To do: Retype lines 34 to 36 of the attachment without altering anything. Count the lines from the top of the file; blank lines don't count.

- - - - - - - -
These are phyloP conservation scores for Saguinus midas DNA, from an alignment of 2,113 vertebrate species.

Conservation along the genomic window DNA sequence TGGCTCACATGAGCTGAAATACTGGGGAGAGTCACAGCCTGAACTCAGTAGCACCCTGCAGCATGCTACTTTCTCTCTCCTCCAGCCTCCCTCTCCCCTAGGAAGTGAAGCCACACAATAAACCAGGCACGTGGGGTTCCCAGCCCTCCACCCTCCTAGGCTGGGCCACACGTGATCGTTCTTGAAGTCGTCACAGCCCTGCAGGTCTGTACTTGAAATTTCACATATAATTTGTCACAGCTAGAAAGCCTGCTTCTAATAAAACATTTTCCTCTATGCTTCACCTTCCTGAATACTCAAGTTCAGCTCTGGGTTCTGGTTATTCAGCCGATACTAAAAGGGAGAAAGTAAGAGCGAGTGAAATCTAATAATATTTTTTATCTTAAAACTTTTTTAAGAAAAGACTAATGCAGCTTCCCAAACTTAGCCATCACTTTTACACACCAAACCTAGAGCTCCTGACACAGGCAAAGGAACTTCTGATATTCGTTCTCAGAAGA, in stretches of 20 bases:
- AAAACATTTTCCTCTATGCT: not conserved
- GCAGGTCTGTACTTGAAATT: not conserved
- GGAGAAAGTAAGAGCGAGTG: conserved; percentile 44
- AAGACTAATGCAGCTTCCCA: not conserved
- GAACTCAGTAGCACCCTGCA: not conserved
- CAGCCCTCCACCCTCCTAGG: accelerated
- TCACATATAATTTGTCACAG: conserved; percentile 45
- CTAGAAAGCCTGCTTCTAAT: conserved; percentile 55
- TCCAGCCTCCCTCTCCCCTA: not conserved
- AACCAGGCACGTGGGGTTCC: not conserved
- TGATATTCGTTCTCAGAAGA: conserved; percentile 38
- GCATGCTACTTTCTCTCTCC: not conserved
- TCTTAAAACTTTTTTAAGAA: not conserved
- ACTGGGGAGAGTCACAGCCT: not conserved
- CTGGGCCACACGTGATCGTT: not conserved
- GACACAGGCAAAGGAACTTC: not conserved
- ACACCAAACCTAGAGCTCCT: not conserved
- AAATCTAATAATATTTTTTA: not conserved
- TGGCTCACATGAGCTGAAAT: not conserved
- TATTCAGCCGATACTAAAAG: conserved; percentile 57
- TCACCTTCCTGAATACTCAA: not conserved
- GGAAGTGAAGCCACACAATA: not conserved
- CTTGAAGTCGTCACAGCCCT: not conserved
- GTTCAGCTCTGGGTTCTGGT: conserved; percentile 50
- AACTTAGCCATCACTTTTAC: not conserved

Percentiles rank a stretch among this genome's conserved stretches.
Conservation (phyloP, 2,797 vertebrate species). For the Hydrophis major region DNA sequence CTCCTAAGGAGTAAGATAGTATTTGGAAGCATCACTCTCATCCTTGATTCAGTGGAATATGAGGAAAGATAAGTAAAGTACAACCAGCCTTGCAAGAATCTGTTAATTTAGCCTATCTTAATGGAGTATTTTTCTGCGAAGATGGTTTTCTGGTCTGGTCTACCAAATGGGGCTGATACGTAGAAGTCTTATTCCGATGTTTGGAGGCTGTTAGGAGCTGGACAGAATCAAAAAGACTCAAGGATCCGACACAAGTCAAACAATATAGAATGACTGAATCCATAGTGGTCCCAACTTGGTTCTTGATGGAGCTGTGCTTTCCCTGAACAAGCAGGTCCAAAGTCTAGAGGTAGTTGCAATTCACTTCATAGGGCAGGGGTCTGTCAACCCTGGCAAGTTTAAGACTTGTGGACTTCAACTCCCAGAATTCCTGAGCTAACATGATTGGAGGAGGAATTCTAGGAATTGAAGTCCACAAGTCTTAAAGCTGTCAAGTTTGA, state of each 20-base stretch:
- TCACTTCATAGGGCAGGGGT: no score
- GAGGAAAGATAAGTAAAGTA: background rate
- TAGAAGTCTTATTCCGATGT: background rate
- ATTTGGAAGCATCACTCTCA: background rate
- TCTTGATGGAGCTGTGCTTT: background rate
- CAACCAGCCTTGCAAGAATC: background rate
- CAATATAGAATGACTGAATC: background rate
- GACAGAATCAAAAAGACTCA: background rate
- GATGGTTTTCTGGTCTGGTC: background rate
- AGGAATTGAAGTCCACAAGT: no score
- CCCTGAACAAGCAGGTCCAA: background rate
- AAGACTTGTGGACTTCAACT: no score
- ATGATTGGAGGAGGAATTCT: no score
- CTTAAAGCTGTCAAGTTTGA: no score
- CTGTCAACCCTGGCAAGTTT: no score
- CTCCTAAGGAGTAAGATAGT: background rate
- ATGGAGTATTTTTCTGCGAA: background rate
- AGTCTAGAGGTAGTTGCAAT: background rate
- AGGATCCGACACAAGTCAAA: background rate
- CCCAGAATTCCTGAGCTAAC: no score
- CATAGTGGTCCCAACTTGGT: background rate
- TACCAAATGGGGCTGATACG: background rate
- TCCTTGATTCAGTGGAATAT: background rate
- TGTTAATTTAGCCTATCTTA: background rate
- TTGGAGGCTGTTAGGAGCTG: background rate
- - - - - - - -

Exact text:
- TCTTGATGGAGCTGTGCTTT: background rate
- CAACCAGCCTTGCAAGAATC: background rate
- CAATATAGAATGACTGAATC: background rate